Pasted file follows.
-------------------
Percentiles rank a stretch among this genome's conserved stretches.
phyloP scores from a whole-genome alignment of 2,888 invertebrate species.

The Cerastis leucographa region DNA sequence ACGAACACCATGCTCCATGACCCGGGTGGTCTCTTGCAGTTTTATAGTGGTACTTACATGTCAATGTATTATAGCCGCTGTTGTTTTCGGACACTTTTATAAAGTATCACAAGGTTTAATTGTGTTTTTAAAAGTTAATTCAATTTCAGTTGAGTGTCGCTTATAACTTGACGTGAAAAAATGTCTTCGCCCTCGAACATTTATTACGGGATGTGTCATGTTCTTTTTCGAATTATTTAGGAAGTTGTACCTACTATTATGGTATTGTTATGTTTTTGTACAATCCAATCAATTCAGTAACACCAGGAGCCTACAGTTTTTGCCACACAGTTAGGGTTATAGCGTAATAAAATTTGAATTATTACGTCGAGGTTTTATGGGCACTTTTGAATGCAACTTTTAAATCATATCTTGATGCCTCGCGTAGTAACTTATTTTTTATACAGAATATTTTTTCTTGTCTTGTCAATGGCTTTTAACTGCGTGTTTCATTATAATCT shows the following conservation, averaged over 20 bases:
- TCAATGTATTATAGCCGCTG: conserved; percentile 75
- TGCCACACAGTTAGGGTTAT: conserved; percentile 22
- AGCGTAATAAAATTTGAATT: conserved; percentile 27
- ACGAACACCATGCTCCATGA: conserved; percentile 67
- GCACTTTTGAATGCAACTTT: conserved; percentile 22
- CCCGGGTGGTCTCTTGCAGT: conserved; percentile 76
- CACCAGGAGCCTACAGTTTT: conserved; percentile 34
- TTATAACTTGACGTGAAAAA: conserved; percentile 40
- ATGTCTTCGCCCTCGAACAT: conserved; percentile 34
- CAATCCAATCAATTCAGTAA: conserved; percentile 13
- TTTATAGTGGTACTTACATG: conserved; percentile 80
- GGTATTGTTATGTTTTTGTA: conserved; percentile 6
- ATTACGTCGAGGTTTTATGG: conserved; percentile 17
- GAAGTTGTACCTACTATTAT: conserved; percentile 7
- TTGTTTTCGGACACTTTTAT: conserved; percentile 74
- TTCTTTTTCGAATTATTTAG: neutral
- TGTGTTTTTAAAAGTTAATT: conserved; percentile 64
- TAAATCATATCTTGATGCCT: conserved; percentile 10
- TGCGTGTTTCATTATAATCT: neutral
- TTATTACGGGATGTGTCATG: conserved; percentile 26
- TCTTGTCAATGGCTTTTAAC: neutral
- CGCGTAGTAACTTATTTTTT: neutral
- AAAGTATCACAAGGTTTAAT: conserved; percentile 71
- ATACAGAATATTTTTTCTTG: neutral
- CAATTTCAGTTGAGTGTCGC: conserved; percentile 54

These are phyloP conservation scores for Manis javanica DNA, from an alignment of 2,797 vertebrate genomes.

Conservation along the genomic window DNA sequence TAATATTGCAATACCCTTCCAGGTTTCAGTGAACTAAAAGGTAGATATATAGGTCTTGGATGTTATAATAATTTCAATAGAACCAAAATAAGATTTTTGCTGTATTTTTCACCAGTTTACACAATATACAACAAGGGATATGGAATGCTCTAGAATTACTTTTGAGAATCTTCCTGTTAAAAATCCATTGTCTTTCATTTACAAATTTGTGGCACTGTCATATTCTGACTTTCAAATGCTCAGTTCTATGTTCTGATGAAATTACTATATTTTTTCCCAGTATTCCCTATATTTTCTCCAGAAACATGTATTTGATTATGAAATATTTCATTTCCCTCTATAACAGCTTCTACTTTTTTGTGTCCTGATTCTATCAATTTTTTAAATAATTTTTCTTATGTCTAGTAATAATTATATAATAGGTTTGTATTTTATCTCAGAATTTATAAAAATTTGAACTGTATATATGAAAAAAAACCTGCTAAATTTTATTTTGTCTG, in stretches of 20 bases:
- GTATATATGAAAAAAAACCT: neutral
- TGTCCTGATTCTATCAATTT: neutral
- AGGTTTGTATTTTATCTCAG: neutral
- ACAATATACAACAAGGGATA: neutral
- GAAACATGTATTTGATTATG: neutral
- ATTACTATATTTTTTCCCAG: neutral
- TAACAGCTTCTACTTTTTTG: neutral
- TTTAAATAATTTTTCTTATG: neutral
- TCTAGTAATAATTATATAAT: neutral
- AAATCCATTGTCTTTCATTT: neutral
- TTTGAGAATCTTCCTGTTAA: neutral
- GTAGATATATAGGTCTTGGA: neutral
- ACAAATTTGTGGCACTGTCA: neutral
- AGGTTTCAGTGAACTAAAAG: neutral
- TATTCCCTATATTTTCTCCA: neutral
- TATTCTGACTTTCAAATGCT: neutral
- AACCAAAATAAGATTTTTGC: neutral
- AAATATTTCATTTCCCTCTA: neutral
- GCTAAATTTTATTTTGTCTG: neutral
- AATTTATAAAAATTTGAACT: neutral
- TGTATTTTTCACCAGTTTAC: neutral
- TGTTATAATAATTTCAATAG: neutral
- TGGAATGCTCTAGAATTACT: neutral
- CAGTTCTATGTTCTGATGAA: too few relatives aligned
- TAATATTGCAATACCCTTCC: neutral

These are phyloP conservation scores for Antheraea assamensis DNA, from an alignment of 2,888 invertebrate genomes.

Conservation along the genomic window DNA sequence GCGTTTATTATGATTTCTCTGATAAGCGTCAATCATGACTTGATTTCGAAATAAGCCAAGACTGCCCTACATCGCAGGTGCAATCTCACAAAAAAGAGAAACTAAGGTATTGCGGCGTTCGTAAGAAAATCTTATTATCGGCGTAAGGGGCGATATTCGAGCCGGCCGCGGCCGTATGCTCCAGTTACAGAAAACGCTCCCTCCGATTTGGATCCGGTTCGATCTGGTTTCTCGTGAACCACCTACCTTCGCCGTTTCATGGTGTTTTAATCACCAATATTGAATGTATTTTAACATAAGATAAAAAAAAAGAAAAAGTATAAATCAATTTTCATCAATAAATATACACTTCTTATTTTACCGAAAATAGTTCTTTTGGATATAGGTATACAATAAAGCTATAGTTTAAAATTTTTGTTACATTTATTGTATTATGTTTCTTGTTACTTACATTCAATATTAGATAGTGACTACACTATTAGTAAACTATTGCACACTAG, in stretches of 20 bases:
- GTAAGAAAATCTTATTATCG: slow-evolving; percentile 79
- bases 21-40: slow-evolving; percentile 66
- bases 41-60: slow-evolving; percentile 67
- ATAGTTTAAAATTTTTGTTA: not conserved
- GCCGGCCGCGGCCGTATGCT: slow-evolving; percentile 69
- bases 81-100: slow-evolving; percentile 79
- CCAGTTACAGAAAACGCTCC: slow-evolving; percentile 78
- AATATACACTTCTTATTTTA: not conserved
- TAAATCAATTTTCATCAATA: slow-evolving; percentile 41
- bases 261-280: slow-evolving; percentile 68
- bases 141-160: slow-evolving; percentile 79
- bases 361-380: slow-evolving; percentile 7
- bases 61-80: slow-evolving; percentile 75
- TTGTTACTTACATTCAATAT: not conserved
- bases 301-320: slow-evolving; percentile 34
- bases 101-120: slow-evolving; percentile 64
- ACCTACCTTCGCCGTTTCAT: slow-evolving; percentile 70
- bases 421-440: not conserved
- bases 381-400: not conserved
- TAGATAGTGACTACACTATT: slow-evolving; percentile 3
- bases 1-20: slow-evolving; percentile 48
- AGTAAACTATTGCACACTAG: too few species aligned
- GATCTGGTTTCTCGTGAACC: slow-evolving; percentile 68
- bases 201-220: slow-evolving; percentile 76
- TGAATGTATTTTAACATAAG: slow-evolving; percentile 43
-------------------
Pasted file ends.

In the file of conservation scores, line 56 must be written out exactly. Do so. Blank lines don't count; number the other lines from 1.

These are phyloP conservation scores for Antheraea assamensis DNA, from an alignment of 2,888 invertebrate genomes.